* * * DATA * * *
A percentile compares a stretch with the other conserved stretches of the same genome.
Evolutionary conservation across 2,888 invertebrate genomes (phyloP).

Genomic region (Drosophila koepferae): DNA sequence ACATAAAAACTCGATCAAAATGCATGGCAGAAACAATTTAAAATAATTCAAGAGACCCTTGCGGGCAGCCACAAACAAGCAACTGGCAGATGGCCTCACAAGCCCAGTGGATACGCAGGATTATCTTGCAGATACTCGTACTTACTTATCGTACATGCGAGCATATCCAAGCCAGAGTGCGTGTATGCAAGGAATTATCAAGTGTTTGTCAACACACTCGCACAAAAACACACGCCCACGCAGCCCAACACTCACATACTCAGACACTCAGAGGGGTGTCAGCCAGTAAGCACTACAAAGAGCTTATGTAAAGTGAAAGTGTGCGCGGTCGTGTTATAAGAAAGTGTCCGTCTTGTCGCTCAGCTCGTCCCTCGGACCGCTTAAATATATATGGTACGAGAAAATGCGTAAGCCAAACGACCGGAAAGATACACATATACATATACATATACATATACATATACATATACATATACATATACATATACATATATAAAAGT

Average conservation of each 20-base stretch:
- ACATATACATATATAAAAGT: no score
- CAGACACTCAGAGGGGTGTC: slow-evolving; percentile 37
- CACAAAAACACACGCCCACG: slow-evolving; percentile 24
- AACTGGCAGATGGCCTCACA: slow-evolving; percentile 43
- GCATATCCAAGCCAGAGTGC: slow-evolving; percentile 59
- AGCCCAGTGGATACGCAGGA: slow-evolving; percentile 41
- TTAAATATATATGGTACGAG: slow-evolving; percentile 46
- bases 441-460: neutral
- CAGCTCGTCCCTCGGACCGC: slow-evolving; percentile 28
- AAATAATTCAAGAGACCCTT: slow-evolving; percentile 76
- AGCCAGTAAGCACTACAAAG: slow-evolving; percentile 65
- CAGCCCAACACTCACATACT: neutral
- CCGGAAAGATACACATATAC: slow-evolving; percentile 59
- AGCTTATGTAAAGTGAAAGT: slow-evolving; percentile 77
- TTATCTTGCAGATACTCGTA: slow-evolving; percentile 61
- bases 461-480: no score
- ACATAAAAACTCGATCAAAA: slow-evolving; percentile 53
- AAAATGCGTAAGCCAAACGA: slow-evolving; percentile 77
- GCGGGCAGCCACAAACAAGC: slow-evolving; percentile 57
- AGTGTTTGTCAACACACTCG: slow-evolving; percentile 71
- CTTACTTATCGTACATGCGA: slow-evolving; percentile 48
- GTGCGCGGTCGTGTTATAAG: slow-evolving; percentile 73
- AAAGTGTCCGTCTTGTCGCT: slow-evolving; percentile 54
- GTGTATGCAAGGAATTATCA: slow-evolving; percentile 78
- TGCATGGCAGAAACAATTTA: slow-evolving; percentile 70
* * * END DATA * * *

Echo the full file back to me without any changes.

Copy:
A percentile compares a stretch with the other conserved stretches of the same genome.
Evolutionary conservation across 2,888 invertebrate genomes (phyloP).

Genomic region (Drosophila koepferae): DNA sequence ACATAAAAACTCGATCAAAATGCATGGCAGAAACAATTTAAAATAATTCAAGAGACCCTTGCGGGCAGCCACAAACAAGCAACTGGCAGATGGCCTCACAAGCCCAGTGGATACGCAGGATTATCTTGCAGATACTCGTACTTACTTATCGTACATGCGAGCATATCCAAGCCAGAGTGCGTGTATGCAAGGAATTATCAAGTGTTTGTCAACACACTCGCACAAAAACACACGCCCACGCAGCCCAACACTCACATACTCAGACACTCAGAGGGGTGTCAGCCAGTAAGCACTACAAAGAGCTTATGTAAAGTGAAAGTGTGCGCGGTCGTGTTATAAGAAAGTGTCCGTCTTGTCGCTCAGCTCGTCCCTCGGACCGCTTAAATATATATGGTACGAGAAAATGCGTAAGCCAAACGACCGGAAAGATACACATATACATATACATATACATATACATATACATATACATATACATATACATATACATATATAAAAGT

Average conservation of each 20-base stretch:
- ACATATACATATATAAAAGT: no score
- CAGACACTCAGAGGGGTGTC: slow-evolving; percentile 37
- CACAAAAACACACGCCCACG: slow-evolving; percentile 24
- AACTGGCAGATGGCCTCACA: slow-evolving; percentile 43
- GCATATCCAAGCCAGAGTGC: slow-evolving; percentile 59
- AGCCCAGTGGATACGCAGGA: slow-evolving; percentile 41
- TTAAATATATATGGTACGAG: slow-evolving; percentile 46
- bases 441-460: neutral
- CAGCTCGTCCCTCGGACCGC: slow-evolving; percentile 28
- AAATAATTCAAGAGACCCTT: slow-evolving; percentile 76
- AGCCAGTAAGCACTACAAAG: slow-evolving; percentile 65
- CAGCCCAACACTCACATACT: neutral
- CCGGAAAGATACACATATAC: slow-evolving; percentile 59
- AGCTTATGTAAAGTGAAAGT: slow-evolving; percentile 77
- TTATCTTGCAGATACTCGTA: slow-evolving; percentile 61
- bases 461-480: no score
- ACATAAAAACTCGATCAAAA: slow-evolving; percentile 53
- AAAATGCGTAAGCCAAACGA: slow-evolving; percentile 77
- GCGGGCAGCCACAAACAAGC: slow-evolving; percentile 57
- AGTGTTTGTCAACACACTCG: slow-evolving; percentile 71
- CTTACTTATCGTACATGCGA: slow-evolving; percentile 48
- GTGCGCGGTCGTGTTATAAG: slow-evolving; percentile 73
- AAAGTGTCCGTCTTGTCGCT: slow-evolving; percentile 54
- GTGTATGCAAGGAATTATCA: slow-evolving; percentile 78
- TGCATGGCAGAAACAATTTA: slow-evolving; percentile 70